Clutch Basket-six or seven friction plates?


XS650 Member
Reaction score
I am working on a chopper that has been sitting for a few years.
I am having trouble finding neutral and have been going through all of the usual suspects.
I freed up and set the adjuster properly but the problem still persists.
I opened up the clutch cover. there are six friction plates. My engine number is 447-700221, which tells me it is a 1977, which should have seven plates if the original basket is installed.:wtf:
I attached two pictures. Can anyone tell me whether I should be running six or seven plates?
From the condition of my pressure plate screws I will be purchasing a new set before I take the old ones off so I want to get all of the parts I need at the same time.
Thank you for your help, and have a great day!



  • Pressure Plate.jpg
    Pressure Plate.jpg
    184.4 KB · Views: 398
  • Clutch basket.jpg
    Clutch basket.jpg
    135.7 KB · Views: 422
Those screws aren't that bad, get a hand impact wrench, the kind you hit with a hammer. It gets those screws out nicely. Modifying those screws to use Allen head bolts isn't hard to do. Search on here about it.
It's hard for me to say how many plates your clutch should have. Perhaps others can tell by your pics, but I can't. Once apart it gets easy.
When you remove all the clutch plates if you see the hub has a flat alloy surface then it should use 7 plates.
If you look and see a steel plate held in with a wire around the hub then it uses 6 plates.
I wouldn't order anything until you have it apart and inspect what you have. I have built several clutches and only had to replace the fiber plates once.
Usually the plates are not worn enough to need replacing. Using the wrong oil can ruin plates. The friction modifiers in some oils seep into the plates and prevent them from gripping.
Springs get weak and need replacing much more often. Mike's XS springs ain't all that, get them from 650central. MMM has several strengths to choose from.
Having trouble finding neutral. Running I assume.
Clutch adjustment is critical for ease of finding neutral and shifting. With everything working at it's best the pressure plate only moves 4-5 mm. Even at this the plates drag and can make finding neutral tough.
The way the Clymer's book explains it is very good. I do it this way except for one thing. Where they tell you to turn the adjuster in till you feel resistance then back off 1/4 turn, I do it just a bit different. When turning the screw in I back it out a few turns and spin it in/out a bit to get a good feel for how much effort it takes to turn just the screw. Once I get the feel, then I turn it in, feeling for the increase in resistance. This is important, this is the point you have removed all the slack out of the mechanism. Now you need to add a bit back in. I watch the lock nut, it turns with the screw, turn it back one flat of the nut. Lock it down.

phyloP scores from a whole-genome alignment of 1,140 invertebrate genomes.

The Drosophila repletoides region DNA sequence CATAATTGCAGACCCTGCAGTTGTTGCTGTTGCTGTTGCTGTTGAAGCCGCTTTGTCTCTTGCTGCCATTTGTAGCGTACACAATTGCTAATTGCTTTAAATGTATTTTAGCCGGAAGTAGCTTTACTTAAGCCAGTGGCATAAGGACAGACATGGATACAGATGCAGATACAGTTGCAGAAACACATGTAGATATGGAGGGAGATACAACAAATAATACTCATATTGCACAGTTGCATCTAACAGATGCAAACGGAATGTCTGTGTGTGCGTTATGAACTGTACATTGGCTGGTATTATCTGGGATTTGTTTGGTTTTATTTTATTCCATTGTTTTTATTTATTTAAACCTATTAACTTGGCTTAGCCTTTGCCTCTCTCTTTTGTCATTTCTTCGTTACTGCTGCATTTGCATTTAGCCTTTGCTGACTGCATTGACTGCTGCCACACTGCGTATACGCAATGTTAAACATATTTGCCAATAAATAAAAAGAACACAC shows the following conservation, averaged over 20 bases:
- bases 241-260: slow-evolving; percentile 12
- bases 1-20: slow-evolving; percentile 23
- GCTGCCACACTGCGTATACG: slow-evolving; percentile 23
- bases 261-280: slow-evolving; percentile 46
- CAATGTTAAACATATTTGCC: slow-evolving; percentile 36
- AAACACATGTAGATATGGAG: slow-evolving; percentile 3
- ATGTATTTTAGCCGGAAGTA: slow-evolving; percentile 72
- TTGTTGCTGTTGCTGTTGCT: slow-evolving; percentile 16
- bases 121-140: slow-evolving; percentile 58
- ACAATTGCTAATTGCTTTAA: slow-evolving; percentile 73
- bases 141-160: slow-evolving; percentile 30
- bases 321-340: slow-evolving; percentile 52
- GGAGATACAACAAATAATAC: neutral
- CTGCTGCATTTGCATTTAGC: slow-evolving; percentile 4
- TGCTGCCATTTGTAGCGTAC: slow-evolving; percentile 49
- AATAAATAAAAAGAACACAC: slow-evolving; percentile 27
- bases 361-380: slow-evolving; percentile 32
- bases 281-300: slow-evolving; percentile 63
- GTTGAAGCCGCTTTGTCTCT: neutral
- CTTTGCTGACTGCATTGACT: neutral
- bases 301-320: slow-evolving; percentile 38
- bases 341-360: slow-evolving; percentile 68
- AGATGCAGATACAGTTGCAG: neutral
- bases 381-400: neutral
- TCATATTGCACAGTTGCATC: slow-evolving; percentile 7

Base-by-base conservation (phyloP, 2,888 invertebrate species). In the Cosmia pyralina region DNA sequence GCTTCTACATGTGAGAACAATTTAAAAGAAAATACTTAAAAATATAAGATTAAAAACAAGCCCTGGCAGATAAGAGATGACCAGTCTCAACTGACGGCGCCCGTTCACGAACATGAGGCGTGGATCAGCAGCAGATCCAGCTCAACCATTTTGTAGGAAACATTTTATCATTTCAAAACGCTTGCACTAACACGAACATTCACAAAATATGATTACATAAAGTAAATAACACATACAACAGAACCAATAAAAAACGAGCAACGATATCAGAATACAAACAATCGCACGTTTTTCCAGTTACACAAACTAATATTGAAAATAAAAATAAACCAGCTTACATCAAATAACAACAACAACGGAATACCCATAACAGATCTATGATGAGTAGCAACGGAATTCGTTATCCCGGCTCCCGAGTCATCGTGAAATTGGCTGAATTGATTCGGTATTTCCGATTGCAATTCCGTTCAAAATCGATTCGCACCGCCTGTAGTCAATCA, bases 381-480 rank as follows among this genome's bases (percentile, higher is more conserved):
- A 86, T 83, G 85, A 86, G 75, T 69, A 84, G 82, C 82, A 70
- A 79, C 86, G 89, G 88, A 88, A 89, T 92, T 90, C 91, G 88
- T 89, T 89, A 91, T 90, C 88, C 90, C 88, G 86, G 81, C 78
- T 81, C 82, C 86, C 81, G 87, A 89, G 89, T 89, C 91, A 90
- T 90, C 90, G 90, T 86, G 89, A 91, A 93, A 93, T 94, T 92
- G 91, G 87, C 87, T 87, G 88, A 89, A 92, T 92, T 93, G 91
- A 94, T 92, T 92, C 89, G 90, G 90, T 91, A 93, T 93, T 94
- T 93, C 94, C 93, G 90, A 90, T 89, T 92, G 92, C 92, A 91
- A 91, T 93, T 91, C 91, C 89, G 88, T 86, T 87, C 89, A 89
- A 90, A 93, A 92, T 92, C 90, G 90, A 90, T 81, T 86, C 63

This gives you just enough slack.
This lets you adjust the lever for minimal freeplay. This opens the pressure plate the max amount, minimizing drag.
Thank you both for your input!

Yes, the problem with neutral is when running. when off I can find it easily.

I feel that I have adjusted the clutch properly. it does not try to creep when in gear with the clutch pulled in and my freeplay is correct.

I do have forward controls that may make the selection less precise and this may be my problem.

I will take apart the existing setup and see what I am up against. there is some galling on the clutch basket that I would want to file off as well.

I will post my results, and, as always, any input is appreciated.

Have a great day!:thumbsup:
Yes it looks like you have the wider first spring plate in there just like I do. I can see it clearly in the back of your basket Some say they are better that way. Having 6 instead of 7.Ill be watching to see how yours turns out as Im just getting mine finished up. You can get those hand impact drivers at harbor freight for just a few bucks and they come with the larger bits youll need for those screws. 2M did a great clutch thread. It is long and I read it twice.
This bike is a chopper with parts from multiple different bikes. I was concerned that the clutch lever was not pulling the cable far enough to disengage the clutch completely so I went to a junkyard and bought one off of a sportbike that had a better throw. First test seemed to go well, as I can get it into neutral from first and second gear now.

I will take it for a test ride tomorrow and see how it goes.